Our Life is Love
The Quaker Spiritual Journey
Marcelle Martin

So you think you are a Quaker, and a pretty good one too? I used to think I was also. Just a couple of weeks ago if you asked me about my practice of our mutual journey if I had my best pharisaical hat on I would have happily thanked God for all the great things I do, think, feel and am.

Then I read Marcelle Martin, Our Life is Love. I am a piker! You may be too. I encourage you to read the book. The truth will set you free. For me maybe that will happen next week. Right now I feel not “free” but “challenged.”

I bought the book despite my discomfort with people who are described as mystics. Since visions are usually private experiences I wonder how does everyone know.

In the end, her mysticism is about the only thing I am comfortable with. Well into the book she speaks of extraordinary experiences in her own journey, but they are experiences I have heard before from many people, some in books but also across the breakfast table, in the coffee shop, or in one case over scotch and water with a panicked fellow business man who despite being an atheist had just experienced God while in the shower. (It was he who named the experience: “God.”) I was able to assure him that I had heard this before; that like excrement, God also happens, although not as often.

For Marcelle, God happens a lot, but while more often than for most mortals, these are not ascents to the seventh heaven, or mini-transfigurations either, and not out of the ordinary, if I may use the word ”ordinary” for revelations. She is a Quaker mystic, not much interested in anything that is given her, unless it is something that she will then give others. (I wonder if love is like electricity, it enters only to go out again and if there is no way out, it will not enter.)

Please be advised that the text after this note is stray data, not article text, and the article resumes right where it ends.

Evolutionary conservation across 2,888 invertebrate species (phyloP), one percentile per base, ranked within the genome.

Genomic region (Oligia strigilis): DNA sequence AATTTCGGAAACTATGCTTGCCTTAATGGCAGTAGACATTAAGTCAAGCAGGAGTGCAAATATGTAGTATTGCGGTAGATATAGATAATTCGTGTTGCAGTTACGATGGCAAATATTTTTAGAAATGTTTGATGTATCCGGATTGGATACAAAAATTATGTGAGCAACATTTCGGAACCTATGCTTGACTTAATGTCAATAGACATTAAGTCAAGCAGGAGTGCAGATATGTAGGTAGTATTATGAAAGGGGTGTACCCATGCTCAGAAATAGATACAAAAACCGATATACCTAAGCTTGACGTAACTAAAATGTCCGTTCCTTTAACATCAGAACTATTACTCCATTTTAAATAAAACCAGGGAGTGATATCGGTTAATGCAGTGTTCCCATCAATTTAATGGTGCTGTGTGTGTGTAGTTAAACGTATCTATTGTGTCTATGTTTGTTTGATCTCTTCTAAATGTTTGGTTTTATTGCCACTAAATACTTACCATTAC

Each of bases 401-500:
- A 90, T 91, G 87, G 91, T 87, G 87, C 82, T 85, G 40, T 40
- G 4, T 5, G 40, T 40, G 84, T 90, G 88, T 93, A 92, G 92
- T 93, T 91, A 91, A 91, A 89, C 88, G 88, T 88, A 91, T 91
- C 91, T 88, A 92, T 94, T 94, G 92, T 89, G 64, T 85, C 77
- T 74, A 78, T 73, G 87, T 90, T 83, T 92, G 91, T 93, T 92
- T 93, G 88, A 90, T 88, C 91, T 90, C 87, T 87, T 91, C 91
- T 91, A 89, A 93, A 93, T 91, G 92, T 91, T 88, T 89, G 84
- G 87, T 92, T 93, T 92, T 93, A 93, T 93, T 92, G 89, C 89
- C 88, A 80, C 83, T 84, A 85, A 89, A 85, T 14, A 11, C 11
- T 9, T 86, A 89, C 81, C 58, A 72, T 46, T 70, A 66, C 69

Marcelle has laid out some elements in the journey to becoming a Quaker. I will give you the ten elements, categories numbered and the elements in parentheses to give you a quick overview of most of the book: 1) Awakening (Longing, Seeking, Turning Within) 2) Convincement (Openings, The Refiner’s Fire, Community) 3) Faithfulness (Leadings, The Cross, Abiding, Perfection)

I suspect that you, my Quaker Friend, already have a pretty good idea what she would be saying under each of these headings. So you might ask, “Why is John disturbed by this?”

Because: Under each heading she tells the stories of Friends who have lived these elements out, a huge number of them from the Seventeenth Century and even more painful for people like me who discount the Seventeenth Century as that was then and this is now, a huge number from the last few decades. What would I do if God ever called me to something like these people endured after their surrender? Worse, maybe God has called me and I have already missed the cue. Maybe this is what it means to be a Quaker and what I am doing is a poor imitation?

Should I be more like Tom Fox, who died peacemaking in Iraq? Or like Tom Kelly the man of the quietly powerful prose? Or like Eva Hermann who was not afraid of the Nazi’s because she could feel the prayers of people praying for her? Or like Linda Caldwell Lee who while recovering from illness felt the doors of her heart opening with love? Or like Barbara Blagdown who barely felt the blows so secure was she in her confidence in the One who called her. (I am not searching the book for these stories, just randomly flipping pages, stopping somewhere and spotting the nearest story on that page or the next one.)

So I suggest you buy and read Our Life is Love.

Maybe I will never rise to the exemplars’ heights but at least I will distribute Meals on Wheels with a better grace than I have in the past. Compared to being beaten, or impoverished, or shunned, or imprisoned, or killed, it is not all that bad. I am a little suspicious of how easy it is. Perhaps you will be too.